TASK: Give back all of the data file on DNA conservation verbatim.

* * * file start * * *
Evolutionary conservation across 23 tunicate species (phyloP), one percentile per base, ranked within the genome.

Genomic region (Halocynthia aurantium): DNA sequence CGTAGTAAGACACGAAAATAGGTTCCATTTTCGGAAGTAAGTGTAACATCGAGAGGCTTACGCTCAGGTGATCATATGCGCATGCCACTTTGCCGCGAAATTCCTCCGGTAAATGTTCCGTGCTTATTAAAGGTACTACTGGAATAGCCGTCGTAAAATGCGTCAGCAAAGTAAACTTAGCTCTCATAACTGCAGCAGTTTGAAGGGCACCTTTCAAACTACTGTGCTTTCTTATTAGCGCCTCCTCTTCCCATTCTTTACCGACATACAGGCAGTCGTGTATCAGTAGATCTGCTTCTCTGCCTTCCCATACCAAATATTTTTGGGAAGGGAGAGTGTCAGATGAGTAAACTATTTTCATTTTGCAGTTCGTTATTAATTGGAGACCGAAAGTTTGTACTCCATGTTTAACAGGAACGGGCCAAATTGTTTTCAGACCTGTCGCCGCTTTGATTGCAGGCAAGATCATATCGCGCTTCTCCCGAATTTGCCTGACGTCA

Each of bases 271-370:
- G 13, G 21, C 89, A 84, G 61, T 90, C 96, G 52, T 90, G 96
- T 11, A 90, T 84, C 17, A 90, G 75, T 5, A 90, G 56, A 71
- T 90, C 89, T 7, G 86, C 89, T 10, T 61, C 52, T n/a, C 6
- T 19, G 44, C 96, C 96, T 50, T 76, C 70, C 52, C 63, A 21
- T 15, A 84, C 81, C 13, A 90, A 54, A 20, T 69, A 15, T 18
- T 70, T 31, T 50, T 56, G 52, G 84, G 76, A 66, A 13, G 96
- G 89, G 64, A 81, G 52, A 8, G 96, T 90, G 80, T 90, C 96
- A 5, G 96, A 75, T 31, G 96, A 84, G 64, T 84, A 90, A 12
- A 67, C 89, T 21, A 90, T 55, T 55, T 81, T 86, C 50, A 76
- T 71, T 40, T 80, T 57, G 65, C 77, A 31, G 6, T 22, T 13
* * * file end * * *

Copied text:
Evolutionary conservation across 23 tunicate species (phyloP), one percentile per base, ranked within the genome.

Genomic region (Halocynthia aurantium): DNA sequence CGTAGTAAGACACGAAAATAGGTTCCATTTTCGGAAGTAAGTGTAACATCGAGAGGCTTACGCTCAGGTGATCATATGCGCATGCCACTTTGCCGCGAAATTCCTCCGGTAAATGTTCCGTGCTTATTAAAGGTACTACTGGAATAGCCGTCGTAAAATGCGTCAGCAAAGTAAACTTAGCTCTCATAACTGCAGCAGTTTGAAGGGCACCTTTCAAACTACTGTGCTTTCTTATTAGCGCCTCCTCTTCCCATTCTTTACCGACATACAGGCAGTCGTGTATCAGTAGATCTGCTTCTCTGCCTTCCCATACCAAATATTTTTGGGAAGGGAGAGTGTCAGATGAGTAAACTATTTTCATTTTGCAGTTCGTTATTAATTGGAGACCGAAAGTTTGTACTCCATGTTTAACAGGAACGGGCCAAATTGTTTTCAGACCTGTCGCCGCTTTGATTGCAGGCAAGATCATATCGCGCTTCTCCCGAATTTGCCTGACGTCA

Each of bases 271-370:
- G 13, G 21, C 89, A 84, G 61, T 90, C 96, G 52, T 90, G 96
- T 11, A 90, T 84, C 17, A 90, G 75, T 5, A 90, G 56, A 71
- T 90, C 89, T 7, G 86, C 89, T 10, T 61, C 52, T n/a, C 6
- T 19, G 44, C 96, C 96, T 50, T 76, C 70, C 52, C 63, A 21
- T 15, A 84, C 81, C 13, A 90, A 54, A 20, T 69, A 15, T 18
- T 70, T 31, T 50, T 56, G 52, G 84, G 76, A 66, A 13, G 96
- G 89, G 64, A 81, G 52, A 8, G 96, T 90, G 80, T 90, C 96
- A 5, G 96, A 75, T 31, G 96, A 84, G 64, T 84, A 90, A 12
- A 67, C 89, T 21, A 90, T 55, T 55, T 81, T 86, C 50, A 76
- T 71, T 40, T 80, T 57, G 65, C 77, A 31, G 6, T 22, T 13